American Dad: Seizures Suit Stanny Review

American Dad wraps up its season with a very strong episode all about texting. Oh, and diving!

“Looks like life just hit someone in the gonads.”

There’s a scene in “Seizures Suit Stanny” in which Francine is on the phone venting about an experience she had at the supermarket. Her anecdote slowly moves from the mundane into a pretty standard zinger that Francine boasts as a point of pride. This joke then transforms into a brutal gut punch about the cashier at the supermarket, going to an unexpected place. Then, if that wasn’t enough, we learn that Francine’s been talking to no one on the other end of the phone the entire time. The speed, efficiency, and absurdity that’s achieved in these fifteen seconds are exactly what American Dad is capable of and can do better than any other show (and there’s even a payoff at the end of the episode as an epilogue to this joke). While the merits of this season have been questionable, scenes like this justify the whole experience and make me thoroughly happy that we still have this show. 

Even still, this was perhaps the first problematic season of American Dad, and the one that finally began to show its age (but honestly, eleven seasons in is pretty impressive to its credit). Fortunately though, the season managed to go out on a high note, with the final episodes being the most memorable, Dad-ish installments of the bunch (although I apparently was the only person in the world that enjoyed last week’s “American Fung”). This week’s finale is no exception and will hopefully leave audiences pining for the next batch of TBS-born episodes, with the show’s network-hopping baggage being a thing of the past by then.

The idea of “Stan vs. Youth” is an overdone plot for the show, but it’s a consistent well to draw from with this episode featuring some prime crotchety old Stan. He and Klaus—who kills it this episode, by the way–are simply trying to enjoy their desserts on a chemical level, as Hailey’s whatever-attitude enrages him while he confuses her cell phone for a calculator and apathy for hopelessness. 

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In spite of his frustrations, Stan’s co-workers teach him how to penetrate Hailey’s demographic with the art of texting, and soon he’s mastering not only emoticons, but emojis, and chat speak like he’s a tween on ICQ. Naturally, in some brutal poetic justice, Stan is the one to get into a car accident via texting, not Hailey. Rather than take egg on his face, he claims that he had a seizure while driving and that’s what caused the accident. Even under the highly qualified eye of the seizure expert, Stan gets away with his ridiculous lie that we know is going to get away from him.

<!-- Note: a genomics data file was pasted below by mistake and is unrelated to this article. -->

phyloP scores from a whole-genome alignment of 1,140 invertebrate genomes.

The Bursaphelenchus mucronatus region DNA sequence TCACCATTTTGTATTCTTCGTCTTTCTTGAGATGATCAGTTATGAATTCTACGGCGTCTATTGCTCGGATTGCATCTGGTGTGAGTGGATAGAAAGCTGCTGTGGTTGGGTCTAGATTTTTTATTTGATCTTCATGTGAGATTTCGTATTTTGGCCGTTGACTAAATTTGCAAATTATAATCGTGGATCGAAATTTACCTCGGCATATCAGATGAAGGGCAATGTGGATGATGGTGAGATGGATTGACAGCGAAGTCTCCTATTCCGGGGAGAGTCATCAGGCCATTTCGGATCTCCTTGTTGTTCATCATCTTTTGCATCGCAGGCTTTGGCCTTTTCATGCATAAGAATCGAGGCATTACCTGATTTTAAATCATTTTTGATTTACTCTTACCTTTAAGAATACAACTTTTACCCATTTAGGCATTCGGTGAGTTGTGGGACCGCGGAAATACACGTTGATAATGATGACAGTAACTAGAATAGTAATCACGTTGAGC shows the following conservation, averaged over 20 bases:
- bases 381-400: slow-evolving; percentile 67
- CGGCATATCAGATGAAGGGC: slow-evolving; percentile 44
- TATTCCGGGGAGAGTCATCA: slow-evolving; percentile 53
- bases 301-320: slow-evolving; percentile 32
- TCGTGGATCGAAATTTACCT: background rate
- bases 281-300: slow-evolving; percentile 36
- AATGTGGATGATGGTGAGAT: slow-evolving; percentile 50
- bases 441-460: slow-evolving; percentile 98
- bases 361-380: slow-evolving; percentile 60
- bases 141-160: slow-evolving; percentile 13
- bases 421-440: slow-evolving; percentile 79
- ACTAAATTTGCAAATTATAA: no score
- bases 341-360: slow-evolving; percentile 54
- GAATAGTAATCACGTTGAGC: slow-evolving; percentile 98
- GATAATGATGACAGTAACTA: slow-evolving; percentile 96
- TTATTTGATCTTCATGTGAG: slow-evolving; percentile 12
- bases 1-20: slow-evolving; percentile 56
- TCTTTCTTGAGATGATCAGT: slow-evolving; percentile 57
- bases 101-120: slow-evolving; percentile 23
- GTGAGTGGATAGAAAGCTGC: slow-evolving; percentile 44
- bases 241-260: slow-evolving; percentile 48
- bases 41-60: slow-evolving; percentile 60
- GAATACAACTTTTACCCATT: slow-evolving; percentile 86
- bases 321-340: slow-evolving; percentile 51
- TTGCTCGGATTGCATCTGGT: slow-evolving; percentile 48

And get away from him it does! There are a lot of directions that this episode could go in, but it manages to subvert expectations in a delightful way. We see Stan repeating events in a twisted display that ends up not only knocking Jeff (Jeff’s being acknowledged!) into a coma, but turning himself into a Frankenstein’s Monster-esque brute. It’s not long before Frankenstan is talking to a hallucinated growth on his leg about storming the cell phone center to destroy evidence of his crime. This is just all a day’s work on American Dad

I was pretty happy to actually see Jeff being put to good use in this episode. His appearance garners many laughs and I was pretty relieved that the show didn’t just keep him in that coma after finally bringing him back. May he be getting full-on plotlines again soon!

Elsewhere, in B-Story Land, Roger attempts to help Steve with a pesky case of the yips. This takes them to a water park for reasons that don’t entirely make sense but work well enough as a conduit to get to Steve’s beyond-pale legs. Plus, there’s always a method to Roger’s madness we’re told, and Steve’s confidence issues end up coming down to him landing a dive in a public pool. This is definitely the weaker of the plots going on here, but even still the payoff at the end is very satisfying, as is the visual gag that accompanies it. 

The conclusion of Stan’s craziness is genuinely shocking and a quasi-gasp might have come out of me before the carpet was pulled out from my feet. It’s a great ending in a solid episode that doesn’t feel like it wastes anything. The last two episodes dealt in huge swings in terms of story and structure, but this is just a classic episode of the show that excels due to unexpected turns, constantly sharp dialogue, and the characters in the top of their game.

Bring on season thirteen.

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3.5 out of 5